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Executive Summary

Dryland salinity is one of the major concerns that surround Western Australia. The environmental problem of dryland salinity has been visualised and analysed as a complex adaptive system in this report with the notion of fast and slow variables dictating the regime shift to be the water table and hydrology and the vegetation on the land respectively. Further, discussion on how strengthening the resilience in this complex adaptive ecological system has been provided with a notion to restore the natural state of vegetation in the ecosystem to manage the rising permanent infertility in soil. Several recommendations like us of halophytes, leeching, and vegetation change as triggers of regime shift have been evaluated to consider a shift to a more sustainable and managed ecosystem.

Table of Contents



Complex Adaptive Systems 

Dryland salinity in Western Australia as a complex adaptive system


Sustainability through resilience




Appendix: List of dryland salinity management initiatives in western Australia


Dryland salinity in Australia is a major environmental concern and is defined as excessive salt concentration in soil hampering with the plant and vegetation growth that generally arises with poor water quality and damaged infrastructure (O'Brien et al., 2019). Dryland salinity is a cause of major concern as it directly impacts the productivity of land in terms of its agriculture, water quality, as well as biodiversity(Harper et al., 2017). According to the government of Australia, more than 1 million hectares of fertile land has been directly affected by dryland salinity in Western Australia and costs more than $500 million in the annual revenue (Government of Australia, 2020). Therefore, the management of dryland salinity in Western Australia has been a priority. The resilience of this ecosystem is important to be analysed as it will open frontiers for the management and ensuring sustainability in the region (McFarlane et al., 2016). This report is focussed on the case study of “Dryland salinity in Western Australia” through the lens of complex adaptive systems and identifies how altering the resilience of the natural ecosystem of western Australia’s drylands can help in achieving sustainability in the system.


The focus of this discussion is to analyse the dryland systems of Western Australia as a complex adaptive system and to measure how alterations in its resilience can impact sustainability.

Complex Adaptive Systems

A complex adaptive system can be defined as an integrated networked system where the focus on an independent sector does not provide a vision and understanding for the holistic perspective of the behaviour of the system (Phillips & Ritala, 2019). The systems are considered complex when the emergent behaviour is an amalgamation of multiple components with networked action and parallel function. The science of complex adaptive systems is particularly important as they help in the understanding, prediction, and prevention of the problems that are persistent in the system (Walker & Salt, 2012). The characteristics of complex adaptive systems include a high degree of adaptive capacity, resilience, homeostasis, organisation, and intricate networking. Natural ecosystems, hence, serve as a prominent example of complex adaptive systems with self-organised local interactions (Phillips & Ritala, 2019).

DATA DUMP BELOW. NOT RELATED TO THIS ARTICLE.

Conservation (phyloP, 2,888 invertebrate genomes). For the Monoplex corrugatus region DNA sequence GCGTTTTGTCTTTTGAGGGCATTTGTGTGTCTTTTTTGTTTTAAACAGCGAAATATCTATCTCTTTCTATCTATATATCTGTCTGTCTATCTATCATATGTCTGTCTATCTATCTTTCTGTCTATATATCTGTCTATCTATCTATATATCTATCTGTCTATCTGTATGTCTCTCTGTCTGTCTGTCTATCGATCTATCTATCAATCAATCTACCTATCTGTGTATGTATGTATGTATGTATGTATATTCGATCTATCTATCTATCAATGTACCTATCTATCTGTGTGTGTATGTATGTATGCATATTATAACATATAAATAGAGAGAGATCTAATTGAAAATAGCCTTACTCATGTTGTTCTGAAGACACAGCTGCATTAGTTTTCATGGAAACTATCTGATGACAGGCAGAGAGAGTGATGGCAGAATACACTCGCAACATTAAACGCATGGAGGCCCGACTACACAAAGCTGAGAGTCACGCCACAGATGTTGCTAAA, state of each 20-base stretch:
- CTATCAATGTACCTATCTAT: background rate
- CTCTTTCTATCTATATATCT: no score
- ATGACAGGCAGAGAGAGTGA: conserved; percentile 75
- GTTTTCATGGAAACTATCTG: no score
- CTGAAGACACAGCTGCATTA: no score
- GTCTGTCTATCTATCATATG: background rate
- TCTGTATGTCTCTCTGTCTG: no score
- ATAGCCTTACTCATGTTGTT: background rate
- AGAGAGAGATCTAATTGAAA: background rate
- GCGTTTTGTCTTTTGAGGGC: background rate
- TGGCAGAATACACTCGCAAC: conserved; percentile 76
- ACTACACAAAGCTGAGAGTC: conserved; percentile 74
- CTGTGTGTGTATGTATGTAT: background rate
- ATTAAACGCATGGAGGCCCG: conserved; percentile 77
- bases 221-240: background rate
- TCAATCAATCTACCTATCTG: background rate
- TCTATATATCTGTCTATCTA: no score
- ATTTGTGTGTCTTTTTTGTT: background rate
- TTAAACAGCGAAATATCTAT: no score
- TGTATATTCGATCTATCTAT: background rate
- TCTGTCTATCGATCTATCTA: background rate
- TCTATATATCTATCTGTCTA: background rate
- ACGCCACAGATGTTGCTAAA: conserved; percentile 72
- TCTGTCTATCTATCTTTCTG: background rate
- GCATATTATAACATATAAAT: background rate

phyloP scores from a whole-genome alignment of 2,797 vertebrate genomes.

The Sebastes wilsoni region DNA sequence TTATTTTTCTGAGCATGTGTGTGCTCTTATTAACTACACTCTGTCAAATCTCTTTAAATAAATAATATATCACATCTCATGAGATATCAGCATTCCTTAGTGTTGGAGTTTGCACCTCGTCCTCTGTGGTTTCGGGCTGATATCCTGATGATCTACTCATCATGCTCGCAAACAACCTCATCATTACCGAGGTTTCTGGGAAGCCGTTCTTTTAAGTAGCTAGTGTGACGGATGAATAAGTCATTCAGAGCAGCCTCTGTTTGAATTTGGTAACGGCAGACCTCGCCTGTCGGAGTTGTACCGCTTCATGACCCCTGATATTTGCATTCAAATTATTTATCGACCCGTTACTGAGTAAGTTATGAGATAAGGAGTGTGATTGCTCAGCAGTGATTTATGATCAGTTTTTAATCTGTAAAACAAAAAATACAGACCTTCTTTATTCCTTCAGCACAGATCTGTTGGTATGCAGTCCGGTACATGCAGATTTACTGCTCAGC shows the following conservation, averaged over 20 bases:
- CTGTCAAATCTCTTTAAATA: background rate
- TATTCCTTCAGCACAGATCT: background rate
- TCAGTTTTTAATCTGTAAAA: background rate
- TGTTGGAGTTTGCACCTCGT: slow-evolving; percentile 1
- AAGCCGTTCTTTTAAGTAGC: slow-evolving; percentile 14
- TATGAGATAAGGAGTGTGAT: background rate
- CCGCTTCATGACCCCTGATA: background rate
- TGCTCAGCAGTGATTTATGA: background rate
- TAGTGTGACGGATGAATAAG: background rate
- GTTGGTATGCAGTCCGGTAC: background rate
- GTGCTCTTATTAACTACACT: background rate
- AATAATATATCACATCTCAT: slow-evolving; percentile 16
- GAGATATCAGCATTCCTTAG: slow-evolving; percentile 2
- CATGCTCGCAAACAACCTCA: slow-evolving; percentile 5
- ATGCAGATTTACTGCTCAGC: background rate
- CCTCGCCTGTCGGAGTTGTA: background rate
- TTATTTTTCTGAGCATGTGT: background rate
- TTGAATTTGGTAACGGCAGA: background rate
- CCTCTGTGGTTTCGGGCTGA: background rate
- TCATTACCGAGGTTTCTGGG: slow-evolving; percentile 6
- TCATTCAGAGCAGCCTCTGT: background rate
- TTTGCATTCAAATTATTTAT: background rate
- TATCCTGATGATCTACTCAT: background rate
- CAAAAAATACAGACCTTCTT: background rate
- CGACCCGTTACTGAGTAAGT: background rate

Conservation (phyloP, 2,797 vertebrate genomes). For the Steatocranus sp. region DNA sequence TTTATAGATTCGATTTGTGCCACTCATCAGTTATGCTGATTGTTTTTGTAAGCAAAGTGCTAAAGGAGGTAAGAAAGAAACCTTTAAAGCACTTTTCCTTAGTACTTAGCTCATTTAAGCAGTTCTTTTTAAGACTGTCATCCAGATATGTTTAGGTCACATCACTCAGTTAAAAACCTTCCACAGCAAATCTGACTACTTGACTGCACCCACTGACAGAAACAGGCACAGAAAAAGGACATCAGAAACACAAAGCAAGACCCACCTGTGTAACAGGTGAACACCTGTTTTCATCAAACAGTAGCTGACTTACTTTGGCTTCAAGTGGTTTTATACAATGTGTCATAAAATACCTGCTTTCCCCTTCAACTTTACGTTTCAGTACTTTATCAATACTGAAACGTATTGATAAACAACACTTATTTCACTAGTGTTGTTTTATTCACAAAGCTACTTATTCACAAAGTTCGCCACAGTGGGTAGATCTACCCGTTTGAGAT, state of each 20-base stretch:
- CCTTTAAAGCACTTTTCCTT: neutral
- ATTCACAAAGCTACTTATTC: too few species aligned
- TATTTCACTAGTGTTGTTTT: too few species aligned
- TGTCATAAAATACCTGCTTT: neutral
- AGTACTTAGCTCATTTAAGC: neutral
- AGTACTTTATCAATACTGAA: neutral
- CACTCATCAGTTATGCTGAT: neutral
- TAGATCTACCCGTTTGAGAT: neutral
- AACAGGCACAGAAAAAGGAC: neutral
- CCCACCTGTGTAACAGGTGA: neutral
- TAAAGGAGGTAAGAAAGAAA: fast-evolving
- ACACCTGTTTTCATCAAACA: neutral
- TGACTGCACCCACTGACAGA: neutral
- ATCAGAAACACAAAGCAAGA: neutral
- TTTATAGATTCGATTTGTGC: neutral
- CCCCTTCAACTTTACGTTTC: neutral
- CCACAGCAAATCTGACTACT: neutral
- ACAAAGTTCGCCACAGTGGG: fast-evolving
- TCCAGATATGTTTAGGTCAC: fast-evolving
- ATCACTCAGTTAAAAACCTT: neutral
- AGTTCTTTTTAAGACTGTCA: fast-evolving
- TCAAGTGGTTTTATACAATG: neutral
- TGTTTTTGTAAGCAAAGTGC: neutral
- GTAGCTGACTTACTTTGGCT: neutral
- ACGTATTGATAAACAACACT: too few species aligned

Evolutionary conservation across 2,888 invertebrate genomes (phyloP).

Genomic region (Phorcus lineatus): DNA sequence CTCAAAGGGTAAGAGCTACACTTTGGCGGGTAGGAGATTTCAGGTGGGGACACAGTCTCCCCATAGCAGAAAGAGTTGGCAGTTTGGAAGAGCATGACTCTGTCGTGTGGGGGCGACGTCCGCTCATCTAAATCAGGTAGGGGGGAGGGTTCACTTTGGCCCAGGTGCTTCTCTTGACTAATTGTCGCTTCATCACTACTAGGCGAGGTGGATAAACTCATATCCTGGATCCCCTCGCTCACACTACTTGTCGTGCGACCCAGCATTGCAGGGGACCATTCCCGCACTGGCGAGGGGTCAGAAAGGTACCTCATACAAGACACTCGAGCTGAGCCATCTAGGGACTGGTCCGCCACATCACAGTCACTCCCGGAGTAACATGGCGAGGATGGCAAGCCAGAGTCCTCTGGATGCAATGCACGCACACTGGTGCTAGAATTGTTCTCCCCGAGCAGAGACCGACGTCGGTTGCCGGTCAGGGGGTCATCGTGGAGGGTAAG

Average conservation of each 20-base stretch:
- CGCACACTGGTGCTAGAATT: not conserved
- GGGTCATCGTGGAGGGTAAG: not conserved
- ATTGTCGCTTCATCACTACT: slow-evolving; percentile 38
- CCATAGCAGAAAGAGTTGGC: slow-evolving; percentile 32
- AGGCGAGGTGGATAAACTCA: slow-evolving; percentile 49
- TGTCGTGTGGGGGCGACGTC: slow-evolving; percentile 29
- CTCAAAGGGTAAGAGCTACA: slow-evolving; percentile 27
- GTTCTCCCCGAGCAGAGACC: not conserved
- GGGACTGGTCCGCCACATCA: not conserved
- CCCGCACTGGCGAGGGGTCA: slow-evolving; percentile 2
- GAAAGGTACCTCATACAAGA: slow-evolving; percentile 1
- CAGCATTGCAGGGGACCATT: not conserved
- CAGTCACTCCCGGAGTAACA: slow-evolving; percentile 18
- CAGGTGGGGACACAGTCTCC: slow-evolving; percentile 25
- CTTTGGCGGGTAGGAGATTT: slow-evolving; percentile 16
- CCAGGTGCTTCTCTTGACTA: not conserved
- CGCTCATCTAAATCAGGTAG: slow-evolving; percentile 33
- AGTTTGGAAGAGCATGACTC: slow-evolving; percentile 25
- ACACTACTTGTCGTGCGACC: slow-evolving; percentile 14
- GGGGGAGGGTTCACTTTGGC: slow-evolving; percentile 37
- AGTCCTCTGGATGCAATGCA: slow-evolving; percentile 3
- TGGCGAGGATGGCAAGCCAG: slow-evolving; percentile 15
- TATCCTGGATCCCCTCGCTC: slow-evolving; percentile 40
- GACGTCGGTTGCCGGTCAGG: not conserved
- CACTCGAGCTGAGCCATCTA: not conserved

An appealing feature of the complex adaptive system is their non-linearity making them develop in to flexible and diverse. A complex adaptive system is formulated with a range of variables that are either fast or the dependent variables and the slow or independent variables (Phillips & Ritala, 2019). The course of resilience and inclination of these ecosystems is heavily dependent on the social interactions and gives rise to social ecological systems. When a minimum threshold is crossed in the systematic interaction in a complex adaptive system, a regime shift is observed where the course for succession in the system changes (Wang et al., 2020). Therefore, it becomes important to identify the minimum basal thresholds of a system and monitor its discourse to ensure sustainability and balance in the system.

Dryland Salinity in Western Australia as A Complex Adaptive System

The dryland salinity in Western Australia can be seen as a complex adaptive socio-ecological system with interactions from natural as well as the anthropogenic environment. From nature and the anthropogenic interactions. The salt carried via rainfall has been depositing in Western Australia for about 13000 years (Resilience Alliance and Santa Fe Institute, 2004). This deposited salt is stored in underground water. Before the anthropogenic activities and land occupation through settlements, this water was utilised by the perennial shrubs that limited the water table rise and prevented salinity of the top soil. However, with the mass clearings, this has not been possible and with current scenario, two alternative regimes can be seen as a possibility for this system. First, a productive, non-saline soil ecosystem with deep-rooted perennial vegetation, and, secondly, an unproductive a salt and waterlogged shallow rooted vegetation ecosystem (Resilience Alliance and Santa Fe Institute, 2004).

To see this is a complex adaptive system, the vegetation cover can be seen as a fast or dependent variable that is linked with the independent variable or the slow variable of hydrology and water table depth. The disturbance in this system and the threshold triggers can be the removal of the deep rooted perennial vegetation and replacing it with shallow rooted annual vegetation (Walker & Salt, 2012). This can, therefore, impact the ecological niche and water uptake cycles of the plan resulting in a direct impact on the soil salinity and fertility of the system. The threshold of the ecosystem in this complex adaptive system is linked with the clearing of deep rooted native vegetation of the land and its replacement with annual, shallow rooted plants with anthropogenic intervention (O’Brein et al., 2019). Several external factors like changes in the water regulation, industrialisation, and nature of plants in vegetation can also be seen as the external factors that can be associated with the regime shift in the dryland saline ecosystem of western Australia.